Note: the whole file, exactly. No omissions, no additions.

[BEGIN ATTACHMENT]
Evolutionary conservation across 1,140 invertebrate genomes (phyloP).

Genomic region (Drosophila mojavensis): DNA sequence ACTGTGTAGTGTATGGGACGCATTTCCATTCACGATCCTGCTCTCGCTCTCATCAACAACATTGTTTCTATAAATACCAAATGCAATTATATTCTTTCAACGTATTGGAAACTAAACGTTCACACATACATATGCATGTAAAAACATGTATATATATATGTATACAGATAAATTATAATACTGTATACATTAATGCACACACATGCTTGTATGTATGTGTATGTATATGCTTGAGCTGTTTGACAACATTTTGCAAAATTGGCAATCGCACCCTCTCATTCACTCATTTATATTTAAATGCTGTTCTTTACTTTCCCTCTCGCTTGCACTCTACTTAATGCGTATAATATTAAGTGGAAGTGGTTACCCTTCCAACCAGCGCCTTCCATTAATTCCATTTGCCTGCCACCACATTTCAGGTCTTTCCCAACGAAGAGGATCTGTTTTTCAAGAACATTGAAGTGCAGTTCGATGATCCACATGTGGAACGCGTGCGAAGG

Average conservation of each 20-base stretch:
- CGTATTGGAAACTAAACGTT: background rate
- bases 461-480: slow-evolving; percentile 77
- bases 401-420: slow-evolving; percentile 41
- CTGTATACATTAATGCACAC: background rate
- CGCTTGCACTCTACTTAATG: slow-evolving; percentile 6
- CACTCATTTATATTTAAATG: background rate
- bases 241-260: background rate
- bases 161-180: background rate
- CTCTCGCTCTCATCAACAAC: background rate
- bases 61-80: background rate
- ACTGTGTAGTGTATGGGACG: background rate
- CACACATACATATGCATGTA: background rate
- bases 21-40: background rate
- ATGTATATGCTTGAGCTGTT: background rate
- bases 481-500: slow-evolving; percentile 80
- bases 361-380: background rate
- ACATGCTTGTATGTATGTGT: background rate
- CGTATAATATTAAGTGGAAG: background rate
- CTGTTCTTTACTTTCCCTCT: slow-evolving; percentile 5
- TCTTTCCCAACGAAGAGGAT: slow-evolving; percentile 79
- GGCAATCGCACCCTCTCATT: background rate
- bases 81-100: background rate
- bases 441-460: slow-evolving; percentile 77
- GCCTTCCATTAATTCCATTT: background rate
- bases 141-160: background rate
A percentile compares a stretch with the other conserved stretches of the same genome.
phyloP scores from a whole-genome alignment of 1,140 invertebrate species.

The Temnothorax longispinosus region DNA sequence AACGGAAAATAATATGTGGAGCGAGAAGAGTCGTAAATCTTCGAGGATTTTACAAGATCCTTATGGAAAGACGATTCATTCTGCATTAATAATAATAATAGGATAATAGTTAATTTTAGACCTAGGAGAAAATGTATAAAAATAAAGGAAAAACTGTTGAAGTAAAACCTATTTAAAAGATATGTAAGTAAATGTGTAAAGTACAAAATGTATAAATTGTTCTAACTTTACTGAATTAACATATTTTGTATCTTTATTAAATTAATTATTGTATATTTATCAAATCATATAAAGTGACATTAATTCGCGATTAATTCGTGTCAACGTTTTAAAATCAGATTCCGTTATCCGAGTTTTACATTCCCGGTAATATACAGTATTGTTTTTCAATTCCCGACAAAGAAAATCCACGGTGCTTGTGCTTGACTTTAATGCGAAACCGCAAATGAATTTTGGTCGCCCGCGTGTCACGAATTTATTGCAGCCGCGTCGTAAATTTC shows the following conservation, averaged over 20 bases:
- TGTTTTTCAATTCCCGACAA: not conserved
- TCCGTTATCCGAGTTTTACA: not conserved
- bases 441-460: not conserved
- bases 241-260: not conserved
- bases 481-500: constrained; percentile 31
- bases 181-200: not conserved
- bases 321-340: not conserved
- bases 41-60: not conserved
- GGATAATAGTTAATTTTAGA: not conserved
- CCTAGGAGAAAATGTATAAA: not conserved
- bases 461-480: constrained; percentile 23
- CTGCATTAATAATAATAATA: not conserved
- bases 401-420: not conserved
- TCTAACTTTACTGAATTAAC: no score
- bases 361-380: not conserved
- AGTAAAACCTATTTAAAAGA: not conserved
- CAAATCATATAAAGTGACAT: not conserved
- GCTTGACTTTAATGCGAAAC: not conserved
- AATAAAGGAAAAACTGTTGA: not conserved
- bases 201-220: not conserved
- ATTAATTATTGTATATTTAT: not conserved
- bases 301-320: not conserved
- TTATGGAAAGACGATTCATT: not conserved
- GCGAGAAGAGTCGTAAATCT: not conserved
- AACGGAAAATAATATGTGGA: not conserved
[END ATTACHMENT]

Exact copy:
Evolutionary conservation across 1,140 invertebrate genomes (phyloP).

Genomic region (Drosophila mojavensis): DNA sequence ACTGTGTAGTGTATGGGACGCATTTCCATTCACGATCCTGCTCTCGCTCTCATCAACAACATTGTTTCTATAAATACCAAATGCAATTATATTCTTTCAACGTATTGGAAACTAAACGTTCACACATACATATGCATGTAAAAACATGTATATATATATGTATACAGATAAATTATAATACTGTATACATTAATGCACACACATGCTTGTATGTATGTGTATGTATATGCTTGAGCTGTTTGACAACATTTTGCAAAATTGGCAATCGCACCCTCTCATTCACTCATTTATATTTAAATGCTGTTCTTTACTTTCCCTCTCGCTTGCACTCTACTTAATGCGTATAATATTAAGTGGAAGTGGTTACCCTTCCAACCAGCGCCTTCCATTAATTCCATTTGCCTGCCACCACATTTCAGGTCTTTCCCAACGAAGAGGATCTGTTTTTCAAGAACATTGAAGTGCAGTTCGATGATCCACATGTGGAACGCGTGCGAAGG

Average conservation of each 20-base stretch:
- CGTATTGGAAACTAAACGTT: background rate
- bases 461-480: slow-evolving; percentile 77
- bases 401-420: slow-evolving; percentile 41
- CTGTATACATTAATGCACAC: background rate
- CGCTTGCACTCTACTTAATG: slow-evolving; percentile 6
- CACTCATTTATATTTAAATG: background rate
- bases 241-260: background rate
- bases 161-180: background rate
- CTCTCGCTCTCATCAACAAC: background rate
- bases 61-80: background rate
- ACTGTGTAGTGTATGGGACG: background rate
- CACACATACATATGCATGTA: background rate
- bases 21-40: background rate
- ATGTATATGCTTGAGCTGTT: background rate
- bases 481-500: slow-evolving; percentile 80
- bases 361-380: background rate
- ACATGCTTGTATGTATGTGT: background rate
- CGTATAATATTAAGTGGAAG: background rate
- CTGTTCTTTACTTTCCCTCT: slow-evolving; percentile 5
- TCTTTCCCAACGAAGAGGAT: slow-evolving; percentile 79
- GGCAATCGCACCCTCTCATT: background rate
- bases 81-100: background rate
- bases 441-460: slow-evolving; percentile 77
- GCCTTCCATTAATTCCATTT: background rate
- bases 141-160: background rate
A percentile compares a stretch with the other conserved stretches of the same genome.
phyloP scores from a whole-genome alignment of 1,140 invertebrate species.

The Temnothorax longispinosus region DNA sequence AACGGAAAATAATATGTGGAGCGAGAAGAGTCGTAAATCTTCGAGGATTTTACAAGATCCTTATGGAAAGACGATTCATTCTGCATTAATAATAATAATAGGATAATAGTTAATTTTAGACCTAGGAGAAAATGTATAAAAATAAAGGAAAAACTGTTGAAGTAAAACCTATTTAAAAGATATGTAAGTAAATGTGTAAAGTACAAAATGTATAAATTGTTCTAACTTTACTGAATTAACATATTTTGTATCTTTATTAAATTAATTATTGTATATTTATCAAATCATATAAAGTGACATTAATTCGCGATTAATTCGTGTCAACGTTTTAAAATCAGATTCCGTTATCCGAGTTTTACATTCCCGGTAATATACAGTATTGTTTTTCAATTCCCGACAAAGAAAATCCACGGTGCTTGTGCTTGACTTTAATGCGAAACCGCAAATGAATTTTGGTCGCCCGCGTGTCACGAATTTATTGCAGCCGCGTCGTAAATTTC shows the following conservation, averaged over 20 bases:
- TGTTTTTCAATTCCCGACAA: not conserved
- TCCGTTATCCGAGTTTTACA: not conserved
- bases 441-460: not conserved
- bases 241-260: not conserved
- bases 481-500: constrained; percentile 31
- bases 181-200: not conserved
- bases 321-340: not conserved
- bases 41-60: not conserved
- GGATAATAGTTAATTTTAGA: not conserved
- CCTAGGAGAAAATGTATAAA: not conserved
- bases 461-480: constrained; percentile 23
- CTGCATTAATAATAATAATA: not conserved
- bases 401-420: not conserved
- TCTAACTTTACTGAATTAAC: no score
- bases 361-380: not conserved
- AGTAAAACCTATTTAAAAGA: not conserved
- CAAATCATATAAAGTGACAT: not conserved
- GCTTGACTTTAATGCGAAAC: not conserved
- AATAAAGGAAAAACTGTTGA: not conserved
- bases 201-220: not conserved
- ATTAATTATTGTATATTTAT: not conserved
- bases 301-320: not conserved
- TTATGGAAAGACGATTCATT: not conserved
- GCGAGAAGAGTCGTAAATCT: not conserved
- AACGGAAAATAATATGTGGA: not conserved